Church History Timeline Project


Resurrection of Jesus

33 AD

Three days after he was crucified, Jesus rose from the dead. This is the most important event in the Liturgical Calendar. This is celebrated on Easter Sunday.

The Ascension

33 AD

This is when Jesus rose into Heaven. During this time, the Apostles were in the presence of Jesus. Then, Jesus rose into Heaven with two angels at his side.


Paul's Conversion

Approx. 35 AD

One day, Saul was travelling to Damascus to bring disciples of Jesus back in chains, however, on his way, he was blinded by a light and fell to ground. Then, he heard a voice crying out, “Saul, Saul, why are you persecuting me?” The voice was Jesus. At this time, Saul was converted. He devoted the rest of his life to teaching the Word of God.

Paul Martyred in Rome

Approx. 65 AD

Paul was imprisoned in Rome for two years prior to his murder. During that time, he wrote several letters while in prison. Paul suffered for the cause of the Gospel.

Peter Martyred in Rome

Approx. 67 AD

Peter was martyred in Rome. However, he was crucified on an upside down cross because he found himself unworthy of being crucified in the same manner Jesus was.


The Council of Jerusalem

Approx. 50 AD

There was an argument over whether or not the Gentiles had to follows the Mosaic Law before they could become Christian. However, we believe that we are all saved in the same way through the grace of Jesus Christ.

Council of Nicea

325 AD

The Council of Nicea was the first Ecumenical Council of the Catholic Church. It was held to determine the true teaching of the Catholic Church. During this council, the Church declared the divinity of Jesus Christ consubstantial with that of God. Twenty principles were also created. The Nicene Creed also emerged from this council.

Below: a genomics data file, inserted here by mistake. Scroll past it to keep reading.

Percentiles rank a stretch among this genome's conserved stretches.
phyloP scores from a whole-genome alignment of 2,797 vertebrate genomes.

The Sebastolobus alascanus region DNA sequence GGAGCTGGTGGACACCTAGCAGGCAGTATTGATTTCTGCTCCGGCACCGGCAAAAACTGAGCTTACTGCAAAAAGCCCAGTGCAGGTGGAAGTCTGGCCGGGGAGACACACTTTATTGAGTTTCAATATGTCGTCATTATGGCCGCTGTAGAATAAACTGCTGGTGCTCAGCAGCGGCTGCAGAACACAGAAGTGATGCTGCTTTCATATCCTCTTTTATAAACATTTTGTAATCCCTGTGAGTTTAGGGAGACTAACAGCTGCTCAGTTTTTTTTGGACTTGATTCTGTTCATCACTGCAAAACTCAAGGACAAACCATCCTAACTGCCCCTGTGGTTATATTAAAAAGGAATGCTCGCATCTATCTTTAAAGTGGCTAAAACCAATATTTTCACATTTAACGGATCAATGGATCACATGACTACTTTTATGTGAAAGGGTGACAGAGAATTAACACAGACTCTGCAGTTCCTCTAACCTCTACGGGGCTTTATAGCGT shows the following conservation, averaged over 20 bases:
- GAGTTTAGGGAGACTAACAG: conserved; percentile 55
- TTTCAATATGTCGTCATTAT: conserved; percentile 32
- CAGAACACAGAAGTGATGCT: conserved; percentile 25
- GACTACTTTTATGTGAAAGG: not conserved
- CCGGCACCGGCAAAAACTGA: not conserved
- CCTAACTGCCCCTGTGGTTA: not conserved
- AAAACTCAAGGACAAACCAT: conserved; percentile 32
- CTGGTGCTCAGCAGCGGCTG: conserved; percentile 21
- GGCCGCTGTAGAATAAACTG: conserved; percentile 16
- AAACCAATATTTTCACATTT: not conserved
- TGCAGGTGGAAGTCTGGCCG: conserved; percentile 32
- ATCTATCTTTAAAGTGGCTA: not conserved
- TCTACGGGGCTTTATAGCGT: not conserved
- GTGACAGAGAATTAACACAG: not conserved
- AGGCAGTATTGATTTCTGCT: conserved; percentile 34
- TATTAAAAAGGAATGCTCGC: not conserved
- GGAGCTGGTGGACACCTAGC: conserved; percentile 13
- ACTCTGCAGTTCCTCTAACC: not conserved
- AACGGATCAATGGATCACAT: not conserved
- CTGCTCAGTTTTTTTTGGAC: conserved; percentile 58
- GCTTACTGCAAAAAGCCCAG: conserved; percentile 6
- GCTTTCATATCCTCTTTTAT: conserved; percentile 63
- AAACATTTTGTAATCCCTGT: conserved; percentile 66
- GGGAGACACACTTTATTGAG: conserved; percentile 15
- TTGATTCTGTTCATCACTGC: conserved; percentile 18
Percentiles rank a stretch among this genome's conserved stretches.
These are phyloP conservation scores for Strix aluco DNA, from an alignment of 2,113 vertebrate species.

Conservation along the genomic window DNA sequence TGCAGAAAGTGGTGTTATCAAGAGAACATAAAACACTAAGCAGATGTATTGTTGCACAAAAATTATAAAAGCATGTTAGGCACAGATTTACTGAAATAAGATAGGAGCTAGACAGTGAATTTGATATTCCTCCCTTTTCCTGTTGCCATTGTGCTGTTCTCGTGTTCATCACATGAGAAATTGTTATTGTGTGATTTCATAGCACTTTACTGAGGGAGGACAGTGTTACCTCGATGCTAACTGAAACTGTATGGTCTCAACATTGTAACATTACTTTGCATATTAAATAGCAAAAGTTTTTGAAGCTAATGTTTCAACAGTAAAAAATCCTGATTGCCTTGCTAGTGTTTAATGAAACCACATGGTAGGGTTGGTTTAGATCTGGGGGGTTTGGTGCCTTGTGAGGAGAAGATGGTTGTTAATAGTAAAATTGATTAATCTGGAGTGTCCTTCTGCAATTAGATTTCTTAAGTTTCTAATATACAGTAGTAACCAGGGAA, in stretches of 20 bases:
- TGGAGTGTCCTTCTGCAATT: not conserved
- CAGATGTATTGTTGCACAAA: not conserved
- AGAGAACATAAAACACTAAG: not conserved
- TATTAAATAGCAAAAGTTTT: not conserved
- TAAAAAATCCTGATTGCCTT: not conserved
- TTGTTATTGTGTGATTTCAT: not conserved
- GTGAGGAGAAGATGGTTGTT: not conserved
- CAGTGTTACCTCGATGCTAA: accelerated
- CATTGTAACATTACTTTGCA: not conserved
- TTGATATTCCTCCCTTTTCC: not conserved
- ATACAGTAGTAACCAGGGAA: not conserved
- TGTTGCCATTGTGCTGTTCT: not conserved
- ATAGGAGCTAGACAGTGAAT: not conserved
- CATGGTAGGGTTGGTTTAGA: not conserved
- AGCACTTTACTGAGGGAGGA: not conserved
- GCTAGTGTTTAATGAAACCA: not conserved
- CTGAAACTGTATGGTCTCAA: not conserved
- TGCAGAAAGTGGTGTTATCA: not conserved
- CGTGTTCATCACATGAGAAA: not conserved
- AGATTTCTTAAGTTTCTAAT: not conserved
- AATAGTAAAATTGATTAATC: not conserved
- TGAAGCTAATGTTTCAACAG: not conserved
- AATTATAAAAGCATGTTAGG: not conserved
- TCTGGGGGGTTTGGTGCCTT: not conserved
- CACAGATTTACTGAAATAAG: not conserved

Council of Constantinople

381 AD

The Macedonians believed that the Holy Spirit was a messenger of God, but not actually divine. However, the Holy Spirit is part of the Trinity. They are all fully divine, but are three separate persons. Not only that, but during this council the teachings of Nicea were expanded upon.

Council of Ephesus

431 AD

The Nestorians said that Mary is the Mother of Jesus. However, they also said that she shouldn’t be called the Mother of God. Mary is called the Mother of God because Jesus is both divine and human in one form. Since Jesus is both divine and human, Mary is both the Mother of Jesus and God.

Council of Chalcedon

451 AD

The Monophysites believed that Jesus was both human and divine, but in the end, his divinity fully replaced his humanity. This is not true. Jesus is both human and divine. He is not more human or more divine. He is both in one person.

The East-West Schism

1054 AD

The Eastern-West Schism was the division of Chalcedonian Christianity into Western, or Roman, Catholicism and Eastern Orthodoxy. It is most oftenly marked by the excommunication of Pope Leo IX and Patriarch Michael I. Rather, when they excommunicated each other. However, the East-West Schism was not the first schism to happen. There were many different schisms that lead up to this “Great” Schism. The Church was split over Arianism, which was supported by the many East, but was dismissed by the Pope in the west. This was only one of the many schisms the Church went through. This all lead up to the East-West Schism, which, of course, had other causes, too. For example, the filioque clause being added into the Nicene Creed by the Roman church was an infringement of the command of the Council of Ephesus. Not only that, but the Patriarchs were also torn over whether the Patriarch of Rome, the Pope, should have more authority than the other Patriarchs. They all agreed that the Patriarch of Rome should have more authority, but they disagreed about whether he had authority over the other four, and if he did, just how much authority he would have. Obviously, there are many other reasons why the Church split, but these are just a few.